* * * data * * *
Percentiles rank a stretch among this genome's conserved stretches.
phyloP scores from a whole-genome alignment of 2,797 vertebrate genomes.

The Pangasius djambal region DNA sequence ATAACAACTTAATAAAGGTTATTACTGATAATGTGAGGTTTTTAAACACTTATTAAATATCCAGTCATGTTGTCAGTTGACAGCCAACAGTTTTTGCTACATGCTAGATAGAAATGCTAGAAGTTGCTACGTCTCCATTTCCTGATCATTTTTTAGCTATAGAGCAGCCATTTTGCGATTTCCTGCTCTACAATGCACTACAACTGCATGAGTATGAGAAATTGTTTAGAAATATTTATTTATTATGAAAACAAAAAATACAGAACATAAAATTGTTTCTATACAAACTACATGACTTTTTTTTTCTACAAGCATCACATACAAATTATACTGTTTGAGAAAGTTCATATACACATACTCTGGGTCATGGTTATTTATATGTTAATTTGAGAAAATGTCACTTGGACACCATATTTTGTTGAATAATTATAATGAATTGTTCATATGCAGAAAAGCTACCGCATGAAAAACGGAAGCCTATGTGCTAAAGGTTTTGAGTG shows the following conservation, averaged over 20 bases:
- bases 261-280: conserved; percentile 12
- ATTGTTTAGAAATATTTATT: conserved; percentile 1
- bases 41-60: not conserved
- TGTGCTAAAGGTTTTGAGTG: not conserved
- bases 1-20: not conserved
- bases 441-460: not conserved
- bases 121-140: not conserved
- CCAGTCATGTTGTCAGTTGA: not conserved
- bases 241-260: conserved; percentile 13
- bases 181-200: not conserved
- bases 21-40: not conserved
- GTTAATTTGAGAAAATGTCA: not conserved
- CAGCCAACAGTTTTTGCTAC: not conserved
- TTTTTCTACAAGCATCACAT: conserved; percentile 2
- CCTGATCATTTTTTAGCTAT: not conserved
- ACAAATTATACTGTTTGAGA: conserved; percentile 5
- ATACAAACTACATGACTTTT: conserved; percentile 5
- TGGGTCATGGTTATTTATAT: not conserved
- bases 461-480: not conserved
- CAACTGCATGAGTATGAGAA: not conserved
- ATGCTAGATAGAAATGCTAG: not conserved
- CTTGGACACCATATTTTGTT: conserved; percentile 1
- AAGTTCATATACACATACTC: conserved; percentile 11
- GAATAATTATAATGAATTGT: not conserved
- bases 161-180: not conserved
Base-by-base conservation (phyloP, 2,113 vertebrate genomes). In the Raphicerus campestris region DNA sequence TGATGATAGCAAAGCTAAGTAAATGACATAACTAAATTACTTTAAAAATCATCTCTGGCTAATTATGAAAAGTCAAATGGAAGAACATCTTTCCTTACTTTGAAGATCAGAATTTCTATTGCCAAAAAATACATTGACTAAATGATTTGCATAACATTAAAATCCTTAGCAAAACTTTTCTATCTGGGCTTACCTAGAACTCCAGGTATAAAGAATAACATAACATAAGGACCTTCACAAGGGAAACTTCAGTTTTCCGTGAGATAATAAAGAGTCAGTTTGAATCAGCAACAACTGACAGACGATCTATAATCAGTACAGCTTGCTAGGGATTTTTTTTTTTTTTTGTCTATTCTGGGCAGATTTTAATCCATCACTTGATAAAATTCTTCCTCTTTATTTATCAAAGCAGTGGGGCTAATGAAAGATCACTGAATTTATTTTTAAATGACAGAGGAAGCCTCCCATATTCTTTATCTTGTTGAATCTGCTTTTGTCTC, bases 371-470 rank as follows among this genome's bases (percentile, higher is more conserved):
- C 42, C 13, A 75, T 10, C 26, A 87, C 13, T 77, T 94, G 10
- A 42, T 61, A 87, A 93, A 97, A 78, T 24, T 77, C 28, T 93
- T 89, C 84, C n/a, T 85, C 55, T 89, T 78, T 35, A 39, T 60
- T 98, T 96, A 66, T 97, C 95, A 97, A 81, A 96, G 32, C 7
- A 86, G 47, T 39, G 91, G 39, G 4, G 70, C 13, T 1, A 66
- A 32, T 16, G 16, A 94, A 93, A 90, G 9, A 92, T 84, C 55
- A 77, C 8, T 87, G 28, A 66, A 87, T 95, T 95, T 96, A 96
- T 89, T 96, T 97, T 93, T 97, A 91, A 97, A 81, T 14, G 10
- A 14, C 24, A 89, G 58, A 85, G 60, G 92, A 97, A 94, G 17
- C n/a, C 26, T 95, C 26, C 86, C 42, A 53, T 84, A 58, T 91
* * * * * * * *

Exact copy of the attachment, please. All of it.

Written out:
Percentiles rank a stretch among this genome's conserved stretches.
phyloP scores from a whole-genome alignment of 2,797 vertebrate genomes.

The Pangasius djambal region DNA sequence ATAACAACTTAATAAAGGTTATTACTGATAATGTGAGGTTTTTAAACACTTATTAAATATCCAGTCATGTTGTCAGTTGACAGCCAACAGTTTTTGCTACATGCTAGATAGAAATGCTAGAAGTTGCTACGTCTCCATTTCCTGATCATTTTTTAGCTATAGAGCAGCCATTTTGCGATTTCCTGCTCTACAATGCACTACAACTGCATGAGTATGAGAAATTGTTTAGAAATATTTATTTATTATGAAAACAAAAAATACAGAACATAAAATTGTTTCTATACAAACTACATGACTTTTTTTTTCTACAAGCATCACATACAAATTATACTGTTTGAGAAAGTTCATATACACATACTCTGGGTCATGGTTATTTATATGTTAATTTGAGAAAATGTCACTTGGACACCATATTTTGTTGAATAATTATAATGAATTGTTCATATGCAGAAAAGCTACCGCATGAAAAACGGAAGCCTATGTGCTAAAGGTTTTGAGTG shows the following conservation, averaged over 20 bases:
- bases 261-280: conserved; percentile 12
- ATTGTTTAGAAATATTTATT: conserved; percentile 1
- bases 41-60: not conserved
- TGTGCTAAAGGTTTTGAGTG: not conserved
- bases 1-20: not conserved
- bases 441-460: not conserved
- bases 121-140: not conserved
- CCAGTCATGTTGTCAGTTGA: not conserved
- bases 241-260: conserved; percentile 13
- bases 181-200: not conserved
- bases 21-40: not conserved
- GTTAATTTGAGAAAATGTCA: not conserved
- CAGCCAACAGTTTTTGCTAC: not conserved
- TTTTTCTACAAGCATCACAT: conserved; percentile 2
- CCTGATCATTTTTTAGCTAT: not conserved
- ACAAATTATACTGTTTGAGA: conserved; percentile 5
- ATACAAACTACATGACTTTT: conserved; percentile 5
- TGGGTCATGGTTATTTATAT: not conserved
- bases 461-480: not conserved
- CAACTGCATGAGTATGAGAA: not conserved
- ATGCTAGATAGAAATGCTAG: not conserved
- CTTGGACACCATATTTTGTT: conserved; percentile 1
- AAGTTCATATACACATACTC: conserved; percentile 11
- GAATAATTATAATGAATTGT: not conserved
- bases 161-180: not conserved
Base-by-base conservation (phyloP, 2,113 vertebrate genomes). In the Raphicerus campestris region DNA sequence TGATGATAGCAAAGCTAAGTAAATGACATAACTAAATTACTTTAAAAATCATCTCTGGCTAATTATGAAAAGTCAAATGGAAGAACATCTTTCCTTACTTTGAAGATCAGAATTTCTATTGCCAAAAAATACATTGACTAAATGATTTGCATAACATTAAAATCCTTAGCAAAACTTTTCTATCTGGGCTTACCTAGAACTCCAGGTATAAAGAATAACATAACATAAGGACCTTCACAAGGGAAACTTCAGTTTTCCGTGAGATAATAAAGAGTCAGTTTGAATCAGCAACAACTGACAGACGATCTATAATCAGTACAGCTTGCTAGGGATTTTTTTTTTTTTTTGTCTATTCTGGGCAGATTTTAATCCATCACTTGATAAAATTCTTCCTCTTTATTTATCAAAGCAGTGGGGCTAATGAAAGATCACTGAATTTATTTTTAAATGACAGAGGAAGCCTCCCATATTCTTTATCTTGTTGAATCTGCTTTTGTCTC, bases 371-470 rank as follows among this genome's bases (percentile, higher is more conserved):
- C 42, C 13, A 75, T 10, C 26, A 87, C 13, T 77, T 94, G 10
- A 42, T 61, A 87, A 93, A 97, A 78, T 24, T 77, C 28, T 93
- T 89, C 84, C n/a, T 85, C 55, T 89, T 78, T 35, A 39, T 60
- T 98, T 96, A 66, T 97, C 95, A 97, A 81, A 96, G 32, C 7
- A 86, G 47, T 39, G 91, G 39, G 4, G 70, C 13, T 1, A 66
- A 32, T 16, G 16, A 94, A 93, A 90, G 9, A 92, T 84, C 55
- A 77, C 8, T 87, G 28, A 66, A 87, T 95, T 95, T 96, A 96
- T 89, T 96, T 97, T 93, T 97, A 91, A 97, A 81, T 14, G 10
- A 14, C 24, A 89, G 58, A 85, G 60, G 92, A 97, A 94, G 17
- C n/a, C 26, T 95, C 26, C 86, C 42, A 53, T 84, A 58, T 91